Featured Pinch Tips Video
- 1 pt
- fresh or 1 1/2 pint frozen raspberries
- 1/2 c
- eggs beaten
- 3 Tbsp
- butter cut into small chunks
1If using frozen raspberries, measure them while still frozen, then let them thaw to room temperature.
2Put the berries in a pot over low heat and cook for 5 to 1o minutes, stirring until they release their juice. Press the simmering fruit against the side of the pot with the back of a wooden spoon to release even more juice.
3Pour the raspberry juice and pulp into a sieve. When using a sieve rub the juice and as much of the pulp through as you can, using the back of a wooden spoon (WHAT YOU DON'T WANT TO RUN THROUGH IS THE SEEDS) Fine if not 100% of the pulp makes it through the sieve.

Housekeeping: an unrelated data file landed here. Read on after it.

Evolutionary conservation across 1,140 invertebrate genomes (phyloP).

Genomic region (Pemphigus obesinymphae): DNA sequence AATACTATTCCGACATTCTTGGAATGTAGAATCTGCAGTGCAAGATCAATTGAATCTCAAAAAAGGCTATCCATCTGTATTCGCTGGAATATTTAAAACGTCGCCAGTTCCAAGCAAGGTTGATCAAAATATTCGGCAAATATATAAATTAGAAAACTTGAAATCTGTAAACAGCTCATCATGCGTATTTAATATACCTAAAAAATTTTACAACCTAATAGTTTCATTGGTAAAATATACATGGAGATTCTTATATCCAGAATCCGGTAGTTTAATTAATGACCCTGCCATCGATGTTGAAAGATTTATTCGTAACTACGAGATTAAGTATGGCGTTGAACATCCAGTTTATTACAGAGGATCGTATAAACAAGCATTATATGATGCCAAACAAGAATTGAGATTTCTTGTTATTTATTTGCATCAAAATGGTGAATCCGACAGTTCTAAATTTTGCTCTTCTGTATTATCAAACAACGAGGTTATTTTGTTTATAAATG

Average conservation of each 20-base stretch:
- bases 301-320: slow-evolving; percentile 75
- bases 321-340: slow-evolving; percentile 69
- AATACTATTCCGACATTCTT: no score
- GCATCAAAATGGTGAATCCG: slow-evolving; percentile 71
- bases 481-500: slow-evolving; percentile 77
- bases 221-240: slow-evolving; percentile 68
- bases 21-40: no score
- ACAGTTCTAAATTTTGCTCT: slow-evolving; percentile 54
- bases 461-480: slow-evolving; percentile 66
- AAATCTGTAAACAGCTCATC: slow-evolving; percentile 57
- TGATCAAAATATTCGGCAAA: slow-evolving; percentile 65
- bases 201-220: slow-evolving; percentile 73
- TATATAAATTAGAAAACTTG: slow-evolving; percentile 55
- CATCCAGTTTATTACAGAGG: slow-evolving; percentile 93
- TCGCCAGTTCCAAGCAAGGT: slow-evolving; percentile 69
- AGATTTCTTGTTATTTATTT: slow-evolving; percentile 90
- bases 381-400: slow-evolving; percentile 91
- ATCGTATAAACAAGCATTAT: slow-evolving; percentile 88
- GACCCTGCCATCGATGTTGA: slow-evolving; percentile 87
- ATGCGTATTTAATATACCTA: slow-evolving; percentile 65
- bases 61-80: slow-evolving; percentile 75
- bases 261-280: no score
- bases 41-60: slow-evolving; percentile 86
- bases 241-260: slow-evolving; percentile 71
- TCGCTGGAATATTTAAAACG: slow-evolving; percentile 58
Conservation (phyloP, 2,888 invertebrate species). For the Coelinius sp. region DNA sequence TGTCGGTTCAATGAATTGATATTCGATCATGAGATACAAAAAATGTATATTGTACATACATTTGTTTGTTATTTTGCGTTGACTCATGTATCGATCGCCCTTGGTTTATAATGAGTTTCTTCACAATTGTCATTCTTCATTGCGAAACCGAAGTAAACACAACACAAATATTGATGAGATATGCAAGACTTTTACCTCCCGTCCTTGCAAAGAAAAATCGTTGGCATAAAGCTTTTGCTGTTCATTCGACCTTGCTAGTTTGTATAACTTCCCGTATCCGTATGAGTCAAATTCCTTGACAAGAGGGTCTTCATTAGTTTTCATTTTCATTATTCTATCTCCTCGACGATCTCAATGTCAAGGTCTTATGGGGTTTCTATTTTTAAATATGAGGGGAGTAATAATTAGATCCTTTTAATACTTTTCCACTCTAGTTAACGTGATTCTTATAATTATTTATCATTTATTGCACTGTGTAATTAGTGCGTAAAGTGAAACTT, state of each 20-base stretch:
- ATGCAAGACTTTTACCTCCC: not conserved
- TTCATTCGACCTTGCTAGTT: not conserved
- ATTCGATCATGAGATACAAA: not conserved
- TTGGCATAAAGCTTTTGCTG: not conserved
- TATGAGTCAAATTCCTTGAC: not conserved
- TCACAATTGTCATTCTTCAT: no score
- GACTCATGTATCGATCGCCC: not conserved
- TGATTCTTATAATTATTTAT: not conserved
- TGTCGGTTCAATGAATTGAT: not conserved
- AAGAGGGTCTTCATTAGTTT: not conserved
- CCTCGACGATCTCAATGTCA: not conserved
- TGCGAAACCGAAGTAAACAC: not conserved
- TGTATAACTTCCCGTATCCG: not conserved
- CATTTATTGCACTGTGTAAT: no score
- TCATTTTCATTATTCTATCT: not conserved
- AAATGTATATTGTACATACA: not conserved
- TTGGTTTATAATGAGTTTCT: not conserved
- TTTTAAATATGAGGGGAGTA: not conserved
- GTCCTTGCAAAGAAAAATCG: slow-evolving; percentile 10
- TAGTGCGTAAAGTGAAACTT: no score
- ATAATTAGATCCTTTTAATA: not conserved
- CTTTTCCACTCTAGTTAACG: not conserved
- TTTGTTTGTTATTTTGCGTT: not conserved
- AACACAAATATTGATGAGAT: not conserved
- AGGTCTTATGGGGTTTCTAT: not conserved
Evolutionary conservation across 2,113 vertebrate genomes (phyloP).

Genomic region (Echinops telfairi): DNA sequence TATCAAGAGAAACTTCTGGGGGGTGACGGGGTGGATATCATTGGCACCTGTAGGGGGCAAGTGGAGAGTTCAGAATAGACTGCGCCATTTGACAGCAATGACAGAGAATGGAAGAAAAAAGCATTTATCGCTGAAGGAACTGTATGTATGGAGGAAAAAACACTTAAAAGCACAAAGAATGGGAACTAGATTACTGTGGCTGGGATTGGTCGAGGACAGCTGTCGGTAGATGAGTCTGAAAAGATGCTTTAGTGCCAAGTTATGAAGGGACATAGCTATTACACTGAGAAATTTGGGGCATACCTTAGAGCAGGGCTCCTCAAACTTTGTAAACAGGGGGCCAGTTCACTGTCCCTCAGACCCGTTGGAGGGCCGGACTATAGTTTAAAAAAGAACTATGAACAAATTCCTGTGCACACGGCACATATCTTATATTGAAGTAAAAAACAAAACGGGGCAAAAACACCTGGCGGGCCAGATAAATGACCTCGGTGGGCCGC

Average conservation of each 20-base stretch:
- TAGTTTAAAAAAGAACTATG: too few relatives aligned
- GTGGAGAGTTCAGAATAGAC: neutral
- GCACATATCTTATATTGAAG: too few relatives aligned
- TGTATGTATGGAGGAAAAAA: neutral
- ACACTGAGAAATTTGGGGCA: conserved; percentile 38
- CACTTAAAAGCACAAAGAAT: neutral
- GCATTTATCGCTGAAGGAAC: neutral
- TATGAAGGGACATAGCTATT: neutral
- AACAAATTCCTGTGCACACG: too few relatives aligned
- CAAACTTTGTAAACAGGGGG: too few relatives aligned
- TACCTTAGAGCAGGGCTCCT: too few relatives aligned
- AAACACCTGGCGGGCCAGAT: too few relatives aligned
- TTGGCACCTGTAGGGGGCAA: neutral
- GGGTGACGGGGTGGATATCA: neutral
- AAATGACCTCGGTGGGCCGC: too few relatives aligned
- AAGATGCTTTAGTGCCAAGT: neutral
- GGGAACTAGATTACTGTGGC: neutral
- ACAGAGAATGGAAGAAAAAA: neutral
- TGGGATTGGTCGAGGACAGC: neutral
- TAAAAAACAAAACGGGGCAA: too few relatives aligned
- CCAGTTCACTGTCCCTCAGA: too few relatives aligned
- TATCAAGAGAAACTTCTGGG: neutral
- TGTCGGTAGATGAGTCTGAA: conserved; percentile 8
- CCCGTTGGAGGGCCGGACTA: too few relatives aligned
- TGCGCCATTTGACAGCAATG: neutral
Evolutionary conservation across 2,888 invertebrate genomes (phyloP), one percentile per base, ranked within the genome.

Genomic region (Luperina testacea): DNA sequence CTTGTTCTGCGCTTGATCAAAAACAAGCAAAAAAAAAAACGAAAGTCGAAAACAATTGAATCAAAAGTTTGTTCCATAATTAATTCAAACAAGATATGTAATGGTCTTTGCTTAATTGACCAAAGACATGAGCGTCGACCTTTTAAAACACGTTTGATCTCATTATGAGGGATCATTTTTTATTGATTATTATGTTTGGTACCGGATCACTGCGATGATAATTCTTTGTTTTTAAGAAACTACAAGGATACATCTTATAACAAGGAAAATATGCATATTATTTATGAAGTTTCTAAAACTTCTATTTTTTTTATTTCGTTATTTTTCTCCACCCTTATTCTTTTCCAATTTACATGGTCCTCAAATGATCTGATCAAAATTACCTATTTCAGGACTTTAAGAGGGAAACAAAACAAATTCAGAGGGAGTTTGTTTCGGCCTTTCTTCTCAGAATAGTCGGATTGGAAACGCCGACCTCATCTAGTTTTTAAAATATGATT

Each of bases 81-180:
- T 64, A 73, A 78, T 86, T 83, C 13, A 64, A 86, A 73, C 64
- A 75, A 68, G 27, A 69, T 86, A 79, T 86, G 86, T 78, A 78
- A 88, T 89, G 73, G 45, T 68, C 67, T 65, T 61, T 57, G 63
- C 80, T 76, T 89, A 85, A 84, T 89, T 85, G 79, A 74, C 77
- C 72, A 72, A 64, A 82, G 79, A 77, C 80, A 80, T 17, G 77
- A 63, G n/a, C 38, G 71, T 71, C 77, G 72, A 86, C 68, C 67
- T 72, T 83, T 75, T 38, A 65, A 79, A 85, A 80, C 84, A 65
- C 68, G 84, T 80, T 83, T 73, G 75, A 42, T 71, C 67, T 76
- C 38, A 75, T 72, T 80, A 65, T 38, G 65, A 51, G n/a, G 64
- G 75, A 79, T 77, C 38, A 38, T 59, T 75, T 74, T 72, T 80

4Transfer the juice and whatever pulp to the top part of a double-boiler or to a bowl large enough to be set over a pot that contains an inch or two of simmering water (You want the same amount of water in the double-boiler if using one
5Add the other ingredients and stir constantly until the curd starts to thicken and can coat the back of a wooden spoon. This will take 20 to 30 minutes.
6TIP;( The stirring constantly is important ), if you don't you will end up with small pieces of cooked egg in your raspberry curd. Also if you have never made fruit curds before it helps to know that the curd wont thicken to a soft pudding consistency you want while it's still warm
7Spoon the curd into small clean jars. Unsealed fruit curd will only keep in the refrigerator for 1-2 weeks. For longer storage process 1/2 pint jars if raspberry curd in a boiling water bath for 15 minutes.
8Raspberry curd can also be frozen for up to a year.